GloveOne: Experience VR through Touch

Rate this Article The awesome visual effects of 3D virtual reality are such that you can actually perceive things like they are real, however when you instinctively reach out with your hand, there’s nothing there. This is where GloveOne comes in! Free Virtual Reality Games - GloveOne: Experience VR through Touch

The awesome visual effects of 3D virtual reality are such that you can actually perceive things in front and within reach of you. You instinctively reach out with your hand but there’s nothing there. Unfortunately, the VR headset you’re wearing just doesn’t include tactile feedback.

VR or Data Gloves have been in development for some time with uses in scientific and industrial applications but mostly as a control device, a way to reach out into Virtual Reality with your hands.

Spain based company NeuroDigital Technologies aims to give VR users a more complete experience by developing a data glove that will enable them to feel what they see.

Enter GloveOne, a data glove smart controller that relays Haptic or Tactile feedback to the user giving the sensation of touch. Each glove has a set of 10 vibrotactile actuators (5 for the finger tips and 5 for the palm) which individually vibrate at varied frequencies and intensities thus giving the sensation of touch as accurately as possible. It’s like when your game controller vibrates but in a much more smooth and fluid way.

Aside from the actuators, GloveOne uses 6 IMU’s (inertial measurement unit sensor) for precision motion tracking as well as a 9 axis IMU for hand tracking. These sensors have the ability to sense each other and communicate data which are used to output feedback information through the actuators.

This simulates the feel effect for the virtual objects held or touched by the user. A rock, a fruit or a butterfly fluttering its wings can now be felt. It can even transmit heat brought about by touching a virtual fire or the sensation of cold rain pelting down your hand.

Components in a standard GloveOne


GloveOne also uses a conductive fabric that allows users to make gestures, interact with objects like buttons, and trigger actions and commands in a reliable way.

A long life Li-Po (Lithium-Ion Polymer) battery pouch that gets charged when the glove is connected via USB is located at the wrist section. This set-up insures that you can play for long periods of time without having to worry about your glove power running low.

The installation and user guides (available on-line) are quite concise and easy to follow. Just make sure your pc has a USB2.0 (or higher) port and an optional Bluetooth 2.1 (or higher) adapter. Unfortunately at the moment, the device is only fully compatible with Windows 8.1 so using it with another version of Windows may not work at all.

However you have 2 options when it comes to connecting the device to your pc. You can use a USB cable or the Bluetooth adapter. If you opt to use USB, you will need to connect the glove to the port directly. Making use of extension cables or hubs may hinder the operation of the device or render it inoperable. Using the Bluetooth will need the process of pairing the device with the computer. You can find the complete instructions in the user guide.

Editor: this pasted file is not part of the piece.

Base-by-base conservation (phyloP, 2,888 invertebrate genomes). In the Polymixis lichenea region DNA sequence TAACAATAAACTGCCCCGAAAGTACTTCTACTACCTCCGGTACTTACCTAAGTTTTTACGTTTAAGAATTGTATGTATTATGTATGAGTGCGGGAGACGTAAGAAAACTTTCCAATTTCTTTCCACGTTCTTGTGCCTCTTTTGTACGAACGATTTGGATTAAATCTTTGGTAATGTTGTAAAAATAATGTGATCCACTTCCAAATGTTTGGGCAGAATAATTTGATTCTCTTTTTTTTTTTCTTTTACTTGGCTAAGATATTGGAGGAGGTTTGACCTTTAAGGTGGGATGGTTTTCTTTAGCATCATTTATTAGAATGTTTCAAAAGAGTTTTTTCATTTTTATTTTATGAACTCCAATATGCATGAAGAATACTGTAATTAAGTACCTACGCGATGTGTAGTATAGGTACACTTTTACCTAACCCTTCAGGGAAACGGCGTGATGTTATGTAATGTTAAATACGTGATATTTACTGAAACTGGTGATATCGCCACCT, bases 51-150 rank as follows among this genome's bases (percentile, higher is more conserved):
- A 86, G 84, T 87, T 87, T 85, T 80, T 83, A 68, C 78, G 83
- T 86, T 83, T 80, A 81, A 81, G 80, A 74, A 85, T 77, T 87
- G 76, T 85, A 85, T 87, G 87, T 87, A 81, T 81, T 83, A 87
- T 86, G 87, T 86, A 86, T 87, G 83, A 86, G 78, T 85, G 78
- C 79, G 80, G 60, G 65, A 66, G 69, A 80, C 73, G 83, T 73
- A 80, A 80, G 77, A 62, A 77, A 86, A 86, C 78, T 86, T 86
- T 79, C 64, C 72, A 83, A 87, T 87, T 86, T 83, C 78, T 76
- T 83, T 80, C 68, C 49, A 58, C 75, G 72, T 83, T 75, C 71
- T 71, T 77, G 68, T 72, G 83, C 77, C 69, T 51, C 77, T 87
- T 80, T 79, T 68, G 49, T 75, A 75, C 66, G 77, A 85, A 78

Also, you will have to download and install the GloveOne Manager. The manager installer contains all the needed libraries, drivers and executables needed to provide communication between GloveOne and the computer.

Once installed, using GloveOne for the first time will run a windows service called GloveoneSvc which will assign TCP socket port 5905 to GloveOne allowing applications for the glove to use it. You will also be required to clear the port through your Firewall to prevent it from hampering the data glove’s operation. This is something many MMO host servers do in order to connect the game client in your pc to the server.

GloveOne in action


The GloveOne Manager app does just that. It manages all the glove’s devices connected to your pc. You can also view the glove’s system status, get IMU sensor values and perform tests. A debugging graph tab shows all actuator power values in real time. The battery’s power level is shown in the manager as well.

At present, GloveOne works with tracking systems like Intel Realsense, Leap Motion, X-box Kinect and even a regular web cam. In fact, the data glove can be used even without these devices providing the app doesn’t require knowing the position of the hands to provide tactile feedback.

Software development wise, the GloveOne SDK is currently provided only with a plain C++ dll and a C# wrapper. The only game engine supported so far is Unity as a dll for it as well as support packages to ease integration with Leap Motion and Intel Realsense is provided. According to NeuroDigital, Unreal will be the next game engine to be supported. With more game engines supporting the device, you’ll be able to play more games using GloveOne.

GloveOne has been successfully funded via Kickstarter, a popular crowd-funding platform. With the data glove prototypes ready and working, the company is currently in the process of mass producing it commercially and making it available to the public.

At present, no announcements have been made regarding the unit price or the final shipment date. However, the company has been keeping their anticipating audience abreast of any updates.

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